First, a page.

Tuesday, January 17, 2017

Technology and Social Media


Dear Parishioners,

If you have lived long enough you can surely remember black and white TV’s, rabbit ears, and the three major channels/networks (with their test patterns when they went off the air).  I vividly recall as a child being invited to watch the Saturday morning cartoons in color for the first time at my friend’s home.  What a difference color made!  My family did not have a phone in the tiny house that we rented.  Unthinkable today!  I was trained to type on a manual typewriter in high school.  I remember playing Atari’s Pong on the TV and the green screen of the Apple II computer that I initially used at school.  I’ve been through vinyl records (331/3, 45 and 78 RPM speeds), 8-track tapes, cassette tapes and CD’s before the dawn of digital music downloads.  As time progressed, I even purchased a bag phone for my car—something that slightly resembled the old military phones that you might see in the movies.  I was moving right along with the latest gadgets and trends!

Honestly, I have seen technology progress at such a rapid pace that I can hardly keep up. WindowsGoogle, Facebook, Twitter, Instagram, Snapchat, Skype, LinkedIn, YouTube and so many other terms have been added to our vocabulary, reflecting the ever-growing pace of technology and social media.  Is the end result of all this good?

Here are some of my observations: 

·   People drive in the car while using the phone all too often.  While we are supposed to be hands-free, frequently we are not.  The multiple signs about texting while driving and distracted driving warn us concerning the sometimes tragic result of this practice.  People have even walked into traffic, into inanimate objects or other people while texting or using their smartphones.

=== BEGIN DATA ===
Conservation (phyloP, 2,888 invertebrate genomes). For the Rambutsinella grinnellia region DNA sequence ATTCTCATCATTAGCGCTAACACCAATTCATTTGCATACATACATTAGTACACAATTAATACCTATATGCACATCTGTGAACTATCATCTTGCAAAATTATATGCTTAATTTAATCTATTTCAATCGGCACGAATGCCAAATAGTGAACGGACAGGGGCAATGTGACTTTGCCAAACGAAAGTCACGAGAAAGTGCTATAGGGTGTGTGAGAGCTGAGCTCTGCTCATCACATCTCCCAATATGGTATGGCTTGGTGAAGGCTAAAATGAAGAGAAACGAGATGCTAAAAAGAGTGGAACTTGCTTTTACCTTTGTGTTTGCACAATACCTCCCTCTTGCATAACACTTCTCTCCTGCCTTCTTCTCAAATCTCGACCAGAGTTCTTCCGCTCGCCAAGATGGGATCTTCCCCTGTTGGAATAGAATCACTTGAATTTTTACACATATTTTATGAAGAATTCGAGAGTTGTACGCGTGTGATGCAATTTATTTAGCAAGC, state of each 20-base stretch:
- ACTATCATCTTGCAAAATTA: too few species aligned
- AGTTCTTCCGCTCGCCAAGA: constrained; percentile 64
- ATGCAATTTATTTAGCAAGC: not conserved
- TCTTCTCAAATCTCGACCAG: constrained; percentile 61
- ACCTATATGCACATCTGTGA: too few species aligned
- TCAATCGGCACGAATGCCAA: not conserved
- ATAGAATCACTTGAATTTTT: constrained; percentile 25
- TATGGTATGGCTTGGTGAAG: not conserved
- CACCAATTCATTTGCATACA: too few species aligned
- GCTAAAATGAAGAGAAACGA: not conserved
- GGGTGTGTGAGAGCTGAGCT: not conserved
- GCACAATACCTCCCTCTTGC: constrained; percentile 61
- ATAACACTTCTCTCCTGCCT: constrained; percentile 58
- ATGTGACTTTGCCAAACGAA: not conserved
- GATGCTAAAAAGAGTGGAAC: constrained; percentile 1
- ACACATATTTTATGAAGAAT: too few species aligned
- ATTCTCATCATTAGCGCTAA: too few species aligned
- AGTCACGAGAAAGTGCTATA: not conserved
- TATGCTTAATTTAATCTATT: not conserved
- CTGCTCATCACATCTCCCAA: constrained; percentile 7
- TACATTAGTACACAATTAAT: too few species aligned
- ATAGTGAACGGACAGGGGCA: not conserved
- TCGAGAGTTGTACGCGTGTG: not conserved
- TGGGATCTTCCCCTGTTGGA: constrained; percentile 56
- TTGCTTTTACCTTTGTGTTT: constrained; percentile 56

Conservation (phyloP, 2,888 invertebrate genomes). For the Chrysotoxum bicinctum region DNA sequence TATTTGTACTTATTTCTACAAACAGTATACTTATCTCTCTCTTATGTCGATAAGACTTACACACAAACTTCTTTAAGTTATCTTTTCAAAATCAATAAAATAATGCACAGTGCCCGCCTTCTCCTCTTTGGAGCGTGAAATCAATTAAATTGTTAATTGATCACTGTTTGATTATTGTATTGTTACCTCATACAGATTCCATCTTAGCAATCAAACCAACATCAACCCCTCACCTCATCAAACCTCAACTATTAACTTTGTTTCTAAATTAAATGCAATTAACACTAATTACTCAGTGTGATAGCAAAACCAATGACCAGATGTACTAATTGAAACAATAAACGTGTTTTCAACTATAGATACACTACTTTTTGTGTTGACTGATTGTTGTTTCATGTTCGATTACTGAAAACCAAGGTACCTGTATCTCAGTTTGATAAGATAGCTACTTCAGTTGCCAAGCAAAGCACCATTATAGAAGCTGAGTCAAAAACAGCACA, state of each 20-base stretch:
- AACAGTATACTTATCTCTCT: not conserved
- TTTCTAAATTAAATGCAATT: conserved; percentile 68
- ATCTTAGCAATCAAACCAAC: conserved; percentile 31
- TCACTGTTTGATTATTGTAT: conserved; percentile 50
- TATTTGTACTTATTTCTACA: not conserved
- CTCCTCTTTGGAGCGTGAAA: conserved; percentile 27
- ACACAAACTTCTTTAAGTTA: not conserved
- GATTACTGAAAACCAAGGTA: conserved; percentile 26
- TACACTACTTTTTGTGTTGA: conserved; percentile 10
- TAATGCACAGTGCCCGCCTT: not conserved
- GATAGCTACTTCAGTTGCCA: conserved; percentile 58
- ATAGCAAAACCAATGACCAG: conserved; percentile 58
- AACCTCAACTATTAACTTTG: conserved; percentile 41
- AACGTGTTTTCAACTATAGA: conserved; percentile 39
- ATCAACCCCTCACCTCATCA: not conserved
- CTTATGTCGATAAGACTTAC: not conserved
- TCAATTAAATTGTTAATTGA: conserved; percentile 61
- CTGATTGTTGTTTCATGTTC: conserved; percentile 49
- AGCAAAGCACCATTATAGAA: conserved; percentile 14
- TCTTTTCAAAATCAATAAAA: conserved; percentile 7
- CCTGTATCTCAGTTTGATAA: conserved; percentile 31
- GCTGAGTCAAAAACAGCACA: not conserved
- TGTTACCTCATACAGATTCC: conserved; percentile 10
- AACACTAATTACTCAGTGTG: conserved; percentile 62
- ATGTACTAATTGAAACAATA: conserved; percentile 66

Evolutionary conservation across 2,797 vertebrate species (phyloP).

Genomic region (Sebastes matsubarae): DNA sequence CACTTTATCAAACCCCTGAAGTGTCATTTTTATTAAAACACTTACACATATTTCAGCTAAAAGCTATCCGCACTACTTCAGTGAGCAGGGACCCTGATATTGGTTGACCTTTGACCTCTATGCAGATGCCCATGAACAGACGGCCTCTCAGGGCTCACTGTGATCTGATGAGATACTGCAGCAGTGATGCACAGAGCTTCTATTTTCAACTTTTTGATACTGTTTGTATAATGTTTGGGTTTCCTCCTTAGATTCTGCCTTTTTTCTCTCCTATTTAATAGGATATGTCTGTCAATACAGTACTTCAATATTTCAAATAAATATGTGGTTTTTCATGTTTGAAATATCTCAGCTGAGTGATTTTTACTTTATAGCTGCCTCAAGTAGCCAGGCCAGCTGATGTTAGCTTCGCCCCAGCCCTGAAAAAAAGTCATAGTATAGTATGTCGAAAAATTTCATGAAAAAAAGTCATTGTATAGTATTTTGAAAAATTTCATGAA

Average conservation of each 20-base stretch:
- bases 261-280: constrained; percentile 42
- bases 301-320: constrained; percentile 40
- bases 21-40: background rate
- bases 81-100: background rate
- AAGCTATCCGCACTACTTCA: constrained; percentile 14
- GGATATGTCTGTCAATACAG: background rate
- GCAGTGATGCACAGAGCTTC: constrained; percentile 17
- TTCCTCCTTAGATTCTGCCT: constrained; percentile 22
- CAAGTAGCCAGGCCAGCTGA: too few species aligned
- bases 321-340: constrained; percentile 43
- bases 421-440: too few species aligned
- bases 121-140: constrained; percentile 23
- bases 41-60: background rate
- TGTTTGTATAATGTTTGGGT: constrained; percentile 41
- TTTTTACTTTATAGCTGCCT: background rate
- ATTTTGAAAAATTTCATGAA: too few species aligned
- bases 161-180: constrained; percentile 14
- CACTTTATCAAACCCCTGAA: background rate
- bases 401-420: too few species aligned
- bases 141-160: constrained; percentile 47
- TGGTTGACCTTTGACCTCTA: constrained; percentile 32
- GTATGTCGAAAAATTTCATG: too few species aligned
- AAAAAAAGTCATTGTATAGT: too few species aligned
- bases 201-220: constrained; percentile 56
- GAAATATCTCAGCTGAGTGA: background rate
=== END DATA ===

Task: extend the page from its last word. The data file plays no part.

·  Phones now ring in inappropriate places and usually at the wrong time—in church, in classrooms, in the theater, while dining, etc.  Hearing the theme from Rocky, Tubular Bells (from the Exorcist) or Welcome to the Jungle (from Guns N’ Roses) doesn’t particularly appeal to me when I am trying to preach my homily, raise the sacred host at the consecration, or conduct a funeral.

·    Too many people no longer know how to hold an intelligent conversation, look at someone in the eyes when speaking and exhibit proper social etiquette/behavior.  Some of this seems to be the fault of being addicted to the smartphone or other devices.  Can we possibly go into a restaurant and not see a table with multiple people all on their devices at the same time?  Has a notepad or electronic game become a cheap and effective way of keeping the kids busy and quiet?

·    We need firewalls and other protections to keep us from identity theft.  We need filters to keep pornography and graphic violence from reaching our children’s eyes, minds and souls.  We might know of people who have had inappropriate relationships and affairs start online. We probably have seen the TV series focusing on child predators and the internet, not to mention how every type of sexual perversion imaginable can now be found somewhere online.  We hear of terrorists being radicalized on the internet.  We now have the possibility of more widely spread false news stories distorting the truth, ruining reputations and creating confusion in many people’s minds.

I am certainly aware of the various good things that we now have instantly at our fingertips because of technology.  I can access information just about anyone and anything.  I can also disseminate information quickly and to many people.  I can speak to while seeing people around the world. However, the internet is like travelling to places abroad—some destinations are relatively safe while others are not.  In fact, some places are outright dangerous.

We are going to have to learn to deal with a new President who tweets in his sleep.  And the internet is not going away.  In fact, the other morning I received an e-mail from the monastery of the Trappist Monks where I frequently go on retreat.  They occasionally advertise the things that they sell in their bakery by e-mail and on their website.  Knowing that our technology has even invaded the solitude of the Trappist Monks, I put up my white flag.  Gone are the days fantasizing about joining a monastery to escape the world!  

With regards to all of this new technology, for me, at least, the jury is still out.

Fr. Ed Namiotka
Pastor


Who remembers Atari's Pong game?


My 1st portable phone.

No comments:

Post a Comment